Philly Fiction 2 reading
Double Shots Espresso Bar
211 Chestnut Street, Phila. 19106
Saturday, November 14, 2009, 3pm

Email or visit for more information.

Wednesday, October 28, 2009

Latest list of stores selling Philly Fiction 2

The critically acclaimed Philly Fiction 2 is now available at stores all across the city. Check out this list to find a store near you:

  • Artist and Craftsman, 307 Market St
  • Bookcorner, 311 N. 20th St
  • Brickbat Books, 709 S. 4th St
  • Curiosity Shop, 529 S. 4th St
  • Head House Books, 619 S. 2nd St
  • Joseph Fox Bookshop, 1724 Sansom St
  • UArts Bookstore, 13th St between Spruce and Pine sts
  • Avril 50, 3406 Baltimore Ave (West Philly)
  • House of Our Own, 3920 Spruce St (West Philly)
  • Penn Book Center, 130 S. 34th St (West Philly)
  • Vix Emporium, 5009 Baltimore Ave (West Philly)
  • Germ Books, 2005 Frankford Ave (Fishtown)
  • Port Richmond Books, 3037 Richmond St (Port Richmond)
  • Jean-Jacques Gallery, 7118 Germantown Ave (Mount Airy)
  • Big Blue Marble Bookstore, 551 Carpenter Lane (Mount Airy)
  • Carman's Shoe Repair, 8111 Germantown Ave (Chestnut Hill)
  • Hideaway Music, 8612 Germantown Ave (Chestnut Hill)

  • Or visit to purchase online or view other purchase options.

    Wednesday, October 21, 2009

    Photos from the Chestnut Hill Arts Festival

    Philly Fiction editors took to the streets of Chestnut Hill (er, Germantown Avenue) to sell the Philly Fiction books at the annual Chestnut Hill Arts Festival. Here is Josh McIlvain with our gorgeous book tables.
    Josh McIlvain Philly FictionJosh McIlvain Philly Fiction

    Monday, September 28, 2009

    Another glowing review for Philly Fiction 2

    Charles Loudon of the Fox Chase Review has given his two cents on Philly Fiction 2, a second collection of short stories highlighting Philadelphia as a city of literary inspiration. He calls the anthology of short stories set in Philadelphia “a fast read that will keep you turning the pages,” picking out local writer Liz Kerr’s “The Summer of Dark Shadows” and its “stunning detail” about family divisions in wartime for particular praise. Click here to read the full review or go to the Philly Fiction site to see more praise for the book.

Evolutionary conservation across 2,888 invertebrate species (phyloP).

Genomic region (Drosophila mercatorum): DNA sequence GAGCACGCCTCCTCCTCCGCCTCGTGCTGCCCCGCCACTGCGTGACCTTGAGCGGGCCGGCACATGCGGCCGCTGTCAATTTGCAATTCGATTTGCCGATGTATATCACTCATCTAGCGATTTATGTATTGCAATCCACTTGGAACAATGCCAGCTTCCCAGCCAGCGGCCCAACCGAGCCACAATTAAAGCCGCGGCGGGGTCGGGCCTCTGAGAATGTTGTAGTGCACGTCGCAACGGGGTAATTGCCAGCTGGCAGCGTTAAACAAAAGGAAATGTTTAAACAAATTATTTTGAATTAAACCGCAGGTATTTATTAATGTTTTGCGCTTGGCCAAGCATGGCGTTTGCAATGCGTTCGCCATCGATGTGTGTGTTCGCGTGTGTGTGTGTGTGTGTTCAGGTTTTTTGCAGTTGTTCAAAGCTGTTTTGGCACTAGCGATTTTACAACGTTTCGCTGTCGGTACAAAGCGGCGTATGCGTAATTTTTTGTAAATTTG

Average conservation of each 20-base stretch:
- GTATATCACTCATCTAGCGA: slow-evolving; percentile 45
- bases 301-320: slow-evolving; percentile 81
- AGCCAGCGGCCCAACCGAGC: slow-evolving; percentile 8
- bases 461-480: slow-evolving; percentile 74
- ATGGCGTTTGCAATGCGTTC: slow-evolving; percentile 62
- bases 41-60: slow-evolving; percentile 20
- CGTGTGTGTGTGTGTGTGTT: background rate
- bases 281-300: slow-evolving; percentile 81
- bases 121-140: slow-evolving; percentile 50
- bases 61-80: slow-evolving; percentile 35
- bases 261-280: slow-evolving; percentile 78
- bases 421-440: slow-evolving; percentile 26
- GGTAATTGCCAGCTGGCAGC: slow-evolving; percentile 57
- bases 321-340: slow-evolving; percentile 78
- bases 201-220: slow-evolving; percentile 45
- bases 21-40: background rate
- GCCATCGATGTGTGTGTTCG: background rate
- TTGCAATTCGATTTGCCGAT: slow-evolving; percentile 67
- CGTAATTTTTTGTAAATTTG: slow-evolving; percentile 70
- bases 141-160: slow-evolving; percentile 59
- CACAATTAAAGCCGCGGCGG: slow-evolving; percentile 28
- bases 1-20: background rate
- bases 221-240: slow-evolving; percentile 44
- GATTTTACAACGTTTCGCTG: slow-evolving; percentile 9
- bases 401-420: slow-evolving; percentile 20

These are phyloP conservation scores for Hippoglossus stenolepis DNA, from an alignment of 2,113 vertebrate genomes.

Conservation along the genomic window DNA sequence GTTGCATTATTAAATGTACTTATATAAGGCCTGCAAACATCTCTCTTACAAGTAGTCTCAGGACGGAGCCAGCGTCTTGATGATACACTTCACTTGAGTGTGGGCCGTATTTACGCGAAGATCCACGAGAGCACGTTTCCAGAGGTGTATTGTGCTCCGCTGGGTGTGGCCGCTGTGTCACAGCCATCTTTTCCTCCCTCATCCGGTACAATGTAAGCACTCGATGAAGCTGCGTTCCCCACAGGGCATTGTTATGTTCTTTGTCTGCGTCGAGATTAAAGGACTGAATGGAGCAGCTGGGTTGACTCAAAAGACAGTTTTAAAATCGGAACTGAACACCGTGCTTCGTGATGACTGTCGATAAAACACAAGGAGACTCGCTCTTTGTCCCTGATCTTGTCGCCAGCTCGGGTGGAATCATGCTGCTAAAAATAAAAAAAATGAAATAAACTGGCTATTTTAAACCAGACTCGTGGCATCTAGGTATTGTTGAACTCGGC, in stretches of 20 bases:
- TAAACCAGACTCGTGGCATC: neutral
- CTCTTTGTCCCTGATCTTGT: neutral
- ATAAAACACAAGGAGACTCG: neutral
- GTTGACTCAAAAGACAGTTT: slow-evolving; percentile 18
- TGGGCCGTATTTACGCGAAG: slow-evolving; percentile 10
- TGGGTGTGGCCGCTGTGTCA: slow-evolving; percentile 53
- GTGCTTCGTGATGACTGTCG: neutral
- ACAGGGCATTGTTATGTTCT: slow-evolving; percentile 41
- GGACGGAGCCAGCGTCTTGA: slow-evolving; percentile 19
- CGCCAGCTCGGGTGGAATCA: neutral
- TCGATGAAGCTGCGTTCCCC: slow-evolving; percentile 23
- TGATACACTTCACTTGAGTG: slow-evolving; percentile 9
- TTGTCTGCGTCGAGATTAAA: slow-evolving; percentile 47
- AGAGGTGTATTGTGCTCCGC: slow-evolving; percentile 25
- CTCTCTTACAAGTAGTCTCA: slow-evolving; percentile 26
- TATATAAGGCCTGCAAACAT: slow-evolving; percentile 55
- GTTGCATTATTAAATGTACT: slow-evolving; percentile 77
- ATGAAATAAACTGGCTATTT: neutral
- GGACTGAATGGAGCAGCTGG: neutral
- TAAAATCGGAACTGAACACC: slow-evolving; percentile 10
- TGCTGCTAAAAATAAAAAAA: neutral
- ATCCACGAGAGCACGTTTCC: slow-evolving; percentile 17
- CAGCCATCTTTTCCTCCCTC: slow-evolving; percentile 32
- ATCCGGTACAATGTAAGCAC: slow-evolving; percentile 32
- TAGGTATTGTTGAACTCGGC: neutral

These writers bring us into the stories to witness homelessness and discrimination, complex family relationships and generational lines, mental illness, geographical discrimination and neglect. The volume is a fast read that will keep you turning the pages.
    —Charles Loudon,

    Friday, September 25, 2009

    Photos from the Reading at Moonstone

    The first event of the Philly Fiction 2 reading series was a resounding success. Held above the old Robin’s Bookstore at the Moonstone Arts Center, the reading featured four authors from Philly Fiction 2 reading excerpts of their stories. Hosted by Don Ron Books editors Josh McIlvain and Christopher Munden, the event began with Beth Goldner reading from her piece “Ambrosia.” Jan Kargulewicz shared an anecdote about his favorite strange Philadelphia place, Harry’s Occult Shop on South St., then read a well-edited excerpt from “A Cormorant Dries its Wings.” Liz Kerr gave us a sampling from her “The Summer of Dark Shadows” before Annie Wilson closed out the evening with a selection from her hilariously raunchy love story, “Hoagie.”

    Come out November 14 when Philly Fiction returns for its second reading at Double Shots Coffeeshop in Old City. Details to follow right here!
    Beth Goldner

    Beth Goldner

    Jan Kargulewicz

    Jan Kargulewicz

    Christopher Munden

    Christopher Munden

    Liz Kerr

    Kiz Kerr

    Annie Wilson

    Annie Wilson

    Monday, September 14, 2009

    "Baby Blue" featured on UPenn alumni website

    The story “Baby Blue” by John Carroll from Philly Fiction 2 was featured on UPenn’s (I think unofficial) alumni website, Dueling Tampons. John graduated from Philly’s Ivy in ’05 and worked at the university’s Kelly Writer’s House before going to pursue an MFA at American University. His story in Philly Fiction 2, “Baby Blue,” takes place in the bars of Northeast Philadelphia, on the SEPTA orange and blue lines, and at a Phillies game. The main character, Phil bumps into his old high school American lit teacher during an Eagles game. The teacher begins to force a bond between them over sports, and despite Phil's wariness, they take an uncomfortable trip to see the Phillies.

    Read an excerpt of John’s story on the Penn blog, then go to to purchase the acclaimed anthology.

    Wednesday, September 9, 2009

    Philly Fiction 2 in Philadelphia magazine

    Praise continues to come in for Philly Fiction 2!
    Page 20 of the September issue of Philadelphia magazine features a photo and mention of Philly Fiction 2, the latest from Don Ron Books. The anthology is described as "a bunch of great short stories from local talent." Click here to read the complete article, which also recommends Wine Secrets from great Philly publisher Quirk Books and Fading Echoes by Bucks County Courier Times sportswriter Mike Sielski.